Child welfare authorities are taking measures to uphold a 30 days court order to free tens of local children from unlawful detention.
Two months ago, Capital FM carried a report detailing the swelling numbers of child detainees in police custodies across the country in breach of the law that protects under-18s from such incarceration.
In the report aired on 9 June 2021, civil rights activists pressed the government to provide safe spaces for children in conflict with the law as well as survivors of sex abuse.
On 30 July 2021, the High Court in Blantyre delivered a judgment that rendered unlawful, all detention of children in police custody.
It followed a petition by the Centre for Human Rights Education, Advice and Assistance (CHREAA) and the Southern Africa Litigation Centre (SALC) after observing increasing trends of such detentions.
The two organizations were actually acting on behalf of 8 children who were remanded at Limbe Police Station for various offences.
In his ruling, Justice John Chirwa did not only assert that the children’s detention in police custody was unlawful, but further ordered their immediate release.
The Judge also agreed with the applicants that the detention of the children interfered with their health as well as their physical, psychological and emotional growth and development.
All this is contrary to section 23 of the Constitution and Article 3 of the Convention of the Rights of the Child.
Judge Chirwa further noted that the lower court did not inspect or have knowledge of the environment that it was remanding the children, including whether it had adequate provision of recreation facilities.
As is the case elsewhere across the country, children at Limbe police station are often detained on offences such as theft, burglary, and in extreme cases; defilement and murder.
With the courts determination, it now means that all children in conflict with the law ought to be kept in safe homes to await either trial or judgment.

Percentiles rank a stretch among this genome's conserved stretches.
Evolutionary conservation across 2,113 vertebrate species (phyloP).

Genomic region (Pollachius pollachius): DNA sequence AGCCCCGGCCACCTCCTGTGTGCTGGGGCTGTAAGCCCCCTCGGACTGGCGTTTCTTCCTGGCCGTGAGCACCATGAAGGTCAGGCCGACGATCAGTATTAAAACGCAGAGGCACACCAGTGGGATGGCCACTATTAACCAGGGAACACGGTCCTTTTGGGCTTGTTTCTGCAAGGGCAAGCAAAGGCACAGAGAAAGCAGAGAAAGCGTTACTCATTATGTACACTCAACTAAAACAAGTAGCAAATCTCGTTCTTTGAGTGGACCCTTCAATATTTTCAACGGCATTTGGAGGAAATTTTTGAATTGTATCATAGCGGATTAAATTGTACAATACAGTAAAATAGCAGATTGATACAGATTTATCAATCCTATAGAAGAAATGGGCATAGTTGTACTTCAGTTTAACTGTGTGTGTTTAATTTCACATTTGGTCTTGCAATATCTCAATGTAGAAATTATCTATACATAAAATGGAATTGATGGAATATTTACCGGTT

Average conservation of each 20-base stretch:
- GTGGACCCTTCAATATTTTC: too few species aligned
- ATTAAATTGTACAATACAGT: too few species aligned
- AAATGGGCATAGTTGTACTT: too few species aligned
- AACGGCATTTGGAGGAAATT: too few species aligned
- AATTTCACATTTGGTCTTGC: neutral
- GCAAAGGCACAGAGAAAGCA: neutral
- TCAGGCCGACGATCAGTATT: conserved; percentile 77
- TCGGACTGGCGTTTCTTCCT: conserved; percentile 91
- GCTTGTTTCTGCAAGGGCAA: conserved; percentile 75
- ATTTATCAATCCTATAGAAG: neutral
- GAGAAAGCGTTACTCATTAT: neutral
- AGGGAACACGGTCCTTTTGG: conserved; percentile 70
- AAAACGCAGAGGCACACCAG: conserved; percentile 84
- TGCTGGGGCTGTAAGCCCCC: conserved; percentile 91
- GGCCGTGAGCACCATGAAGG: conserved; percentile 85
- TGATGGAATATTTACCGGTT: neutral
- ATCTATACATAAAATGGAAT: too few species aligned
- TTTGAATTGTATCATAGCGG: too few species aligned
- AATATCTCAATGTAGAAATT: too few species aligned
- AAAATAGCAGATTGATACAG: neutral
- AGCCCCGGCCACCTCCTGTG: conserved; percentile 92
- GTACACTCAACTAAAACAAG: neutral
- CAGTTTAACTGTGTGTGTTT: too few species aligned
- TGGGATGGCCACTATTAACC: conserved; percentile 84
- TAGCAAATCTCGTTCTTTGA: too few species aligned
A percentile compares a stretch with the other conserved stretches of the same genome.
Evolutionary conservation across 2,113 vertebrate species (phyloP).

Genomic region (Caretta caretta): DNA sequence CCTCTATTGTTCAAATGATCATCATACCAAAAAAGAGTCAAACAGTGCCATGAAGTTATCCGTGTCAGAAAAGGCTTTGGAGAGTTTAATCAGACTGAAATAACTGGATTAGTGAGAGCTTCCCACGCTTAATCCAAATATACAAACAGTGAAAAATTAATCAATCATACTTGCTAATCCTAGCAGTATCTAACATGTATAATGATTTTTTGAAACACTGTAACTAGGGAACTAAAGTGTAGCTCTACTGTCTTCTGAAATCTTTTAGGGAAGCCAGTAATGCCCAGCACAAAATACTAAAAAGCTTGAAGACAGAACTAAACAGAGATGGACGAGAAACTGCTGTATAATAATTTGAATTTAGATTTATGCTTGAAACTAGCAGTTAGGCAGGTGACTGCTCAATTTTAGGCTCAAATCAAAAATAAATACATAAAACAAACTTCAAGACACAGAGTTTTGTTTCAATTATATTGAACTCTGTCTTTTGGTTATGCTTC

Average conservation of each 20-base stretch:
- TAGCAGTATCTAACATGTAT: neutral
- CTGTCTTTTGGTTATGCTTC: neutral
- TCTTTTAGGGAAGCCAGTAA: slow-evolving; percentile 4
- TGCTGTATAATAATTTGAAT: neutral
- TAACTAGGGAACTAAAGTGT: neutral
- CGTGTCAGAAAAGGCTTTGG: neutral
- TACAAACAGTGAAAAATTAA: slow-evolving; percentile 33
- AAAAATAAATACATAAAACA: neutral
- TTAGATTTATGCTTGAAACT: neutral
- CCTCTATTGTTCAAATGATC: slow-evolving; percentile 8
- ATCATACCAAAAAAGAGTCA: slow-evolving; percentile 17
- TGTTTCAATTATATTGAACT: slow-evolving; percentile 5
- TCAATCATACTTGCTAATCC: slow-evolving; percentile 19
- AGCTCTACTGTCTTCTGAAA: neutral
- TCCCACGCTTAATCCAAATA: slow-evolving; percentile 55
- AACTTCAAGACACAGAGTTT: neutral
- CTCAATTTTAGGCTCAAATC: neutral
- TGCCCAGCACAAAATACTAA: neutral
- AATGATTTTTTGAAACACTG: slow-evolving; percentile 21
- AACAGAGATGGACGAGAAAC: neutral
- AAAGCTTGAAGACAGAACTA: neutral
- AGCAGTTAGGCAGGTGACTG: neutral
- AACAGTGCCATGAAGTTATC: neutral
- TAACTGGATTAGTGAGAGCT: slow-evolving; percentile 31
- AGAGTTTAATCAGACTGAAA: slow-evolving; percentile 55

CHREAA Executive Director, Victor Mhango explains that young offenders who are not matured in terms of age and reason and for this reason they are supposed to be kept away from adults.
Regarding the High Court’s determination, Mhango believes that it gives Malawian children hope and assurance that they would always be in safe spaces even when they are in conflict with the law.
“We are very happy to see that they are movements from the government to comply with the court order, we are here to make sure that the judgment is upheld,’’ adds Mhango.
In a separate case back in 2018, the High Court ordered the transfer of all child detainees at Kachere and Bvumbwe prisons to be transferred and await trial at safe homes within a 30-day period.
It further ordered that any children found liable by a competent court should be transferred to safe homes within 30 days.
While the authorities failed to comply with the court’s judgment then, this time around they seem to have hit the ground running amid another 30-day court order.
Nevertheless, Desmond Mhango of the Centre for Youth and Children’s Affairs remains skeptical on whether the present order will be met.
“What child rights activists are looking for is that the government creates the homes for children as the issue is long overdue,” Mhango emphasized.
He has further explained that the government should not make excuses as it has a lot of idle facilities that it can turn into safe homes.
While insisting that strides are being made to comply with the court’s determination, the Deputy Director of Social Welfare in the Ministry of Gender, Enock Bonongwe, is however not certain if they would be able to meet the deadline considering that the process has to undergo approvals.
“Whenever there’s a need for us to ask for additional time that we are going to communicate, but I guess with the steps that we have taken, even though we would not have designated the homes by that time the courts set, the court is going to assess what steps we have taken in complying with the order,” explained Bonongwe.
The Youth Net and Counseling, which runs 4 private safe homes for women and children, is tipping the authorities to spare enough resources for the initiative as running such homes is expensive.
YONECO’s Executive Director, Macbain Mkandawire, points out that the government should continue engaging NGOs over the matter for it to be a success.
Mkandawire adds that the government is struggling to put on the table the Child justice system which was meant to cater for such issues and is dysfunctional at the moment due to a lack of resources.
Whereas security and law enforcement authorities effect arrests on children suspected to have broken the law, failure by the ministry of gender to abide by the court order, would certainly place it in conflict with the law.
It is therefore critical that the authorities should ensure that children’s rights are safeguarded.